Sexual assault, Clarence Valley Local Government Area
No statistically significant upward or downward trend over the 120 month period.

October 2007 to September 2017
Indecent assault, act of indecency and other sexual offences, Clarence Valley Local Government Area
No statistically significant upward or downward trend over the 120 month period.

October 2007 to September 2017
Break and enter - dwelling, Clarence Valley Local Government Area
Statistically significant Downward trend over the 120 month period.
The average annual percentage change was: -5.5%

October 2007 to September 2017
Motor vehicle theft, Clarence Valley Local Government Area
Statistically significant Downward trend over the 120 month period.
The average annual percentage change was: -4.2%

October 2007 to September 2017
Malicious damage to property, Clarence Valley Local Government Area
Statistically significant Downward trend over the 120 month period.
The average annual percentage change was: -5.9%

As for drug and alcohol offences in the Clarence Valley Local Government Area (est. resident population 51,367), the data collected over the ten year period revealed that cannabis cultivation was stable but possession and use of cannabis had risen over that period. While possession and use of cocaine, ecstasy,narcotics and other drugs was numerically small and statistically insignificant over those same ten years.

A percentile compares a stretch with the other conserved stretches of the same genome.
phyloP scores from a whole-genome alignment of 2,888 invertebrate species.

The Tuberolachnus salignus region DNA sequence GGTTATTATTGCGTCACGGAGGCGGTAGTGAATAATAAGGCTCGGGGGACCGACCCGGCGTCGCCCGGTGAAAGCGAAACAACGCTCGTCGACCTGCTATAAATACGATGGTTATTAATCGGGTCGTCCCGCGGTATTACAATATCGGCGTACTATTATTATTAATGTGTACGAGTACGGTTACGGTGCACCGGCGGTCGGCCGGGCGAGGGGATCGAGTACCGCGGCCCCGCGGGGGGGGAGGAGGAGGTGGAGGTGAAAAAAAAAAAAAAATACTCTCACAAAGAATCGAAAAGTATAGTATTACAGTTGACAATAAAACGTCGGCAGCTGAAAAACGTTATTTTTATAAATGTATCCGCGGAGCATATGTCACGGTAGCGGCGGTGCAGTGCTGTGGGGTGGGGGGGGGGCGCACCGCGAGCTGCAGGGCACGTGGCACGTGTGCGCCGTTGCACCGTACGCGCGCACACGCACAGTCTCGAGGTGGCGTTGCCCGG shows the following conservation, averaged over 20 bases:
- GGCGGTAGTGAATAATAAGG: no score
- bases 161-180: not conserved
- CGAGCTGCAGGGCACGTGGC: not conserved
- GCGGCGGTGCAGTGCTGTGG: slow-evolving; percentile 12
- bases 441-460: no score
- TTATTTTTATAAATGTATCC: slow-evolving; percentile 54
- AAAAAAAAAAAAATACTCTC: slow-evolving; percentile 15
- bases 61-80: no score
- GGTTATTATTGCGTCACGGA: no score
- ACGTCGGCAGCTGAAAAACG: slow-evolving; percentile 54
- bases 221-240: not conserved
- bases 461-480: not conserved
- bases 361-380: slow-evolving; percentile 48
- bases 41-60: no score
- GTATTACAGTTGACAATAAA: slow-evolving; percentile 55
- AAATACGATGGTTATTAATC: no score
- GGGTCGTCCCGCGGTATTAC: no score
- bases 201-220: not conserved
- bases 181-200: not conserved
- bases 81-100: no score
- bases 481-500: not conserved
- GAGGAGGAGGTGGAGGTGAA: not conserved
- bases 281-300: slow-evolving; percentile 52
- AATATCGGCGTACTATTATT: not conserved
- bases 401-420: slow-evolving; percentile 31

Click on images to enlarge

Selected crimes across 17 major crime categories.


NSW Bureau of Crime Statistics and Research Crime Trends Interactive Tool to create graphs and tables for other NSW local government areas.

About that political influence on domestic affairs on the part of foreign powers, Prime Minister Turnbull.....



He went on to excoriate the Labor Party in parliament last week with regard to its contacts with Chinese nationals.

This week the primary subject of Turnbull's verbal attacks announced his resignation from the Australian Parliament.

However, this week also brings news from Western Australia which demonstrates just how hypocritical is the prime minister’s political posturing.

Via @kimbakit

Then came this three days later.

Via @kimbakit

When it comes to close association with or susceptibility to foreign influence, Malcolm Turnbull is engaging in a classic example of the pot calling the kettle black.

By way of background…..

Political donations to the Liberal Party & fund raising at West Australian level involving The 500 Club and companies/individuals having ties to the People’s Republic of China in 2015-16:

The 500 Club (WA) - $15,000, $20,000, $20,000, $20,000, $20,000, $30,000, $55,000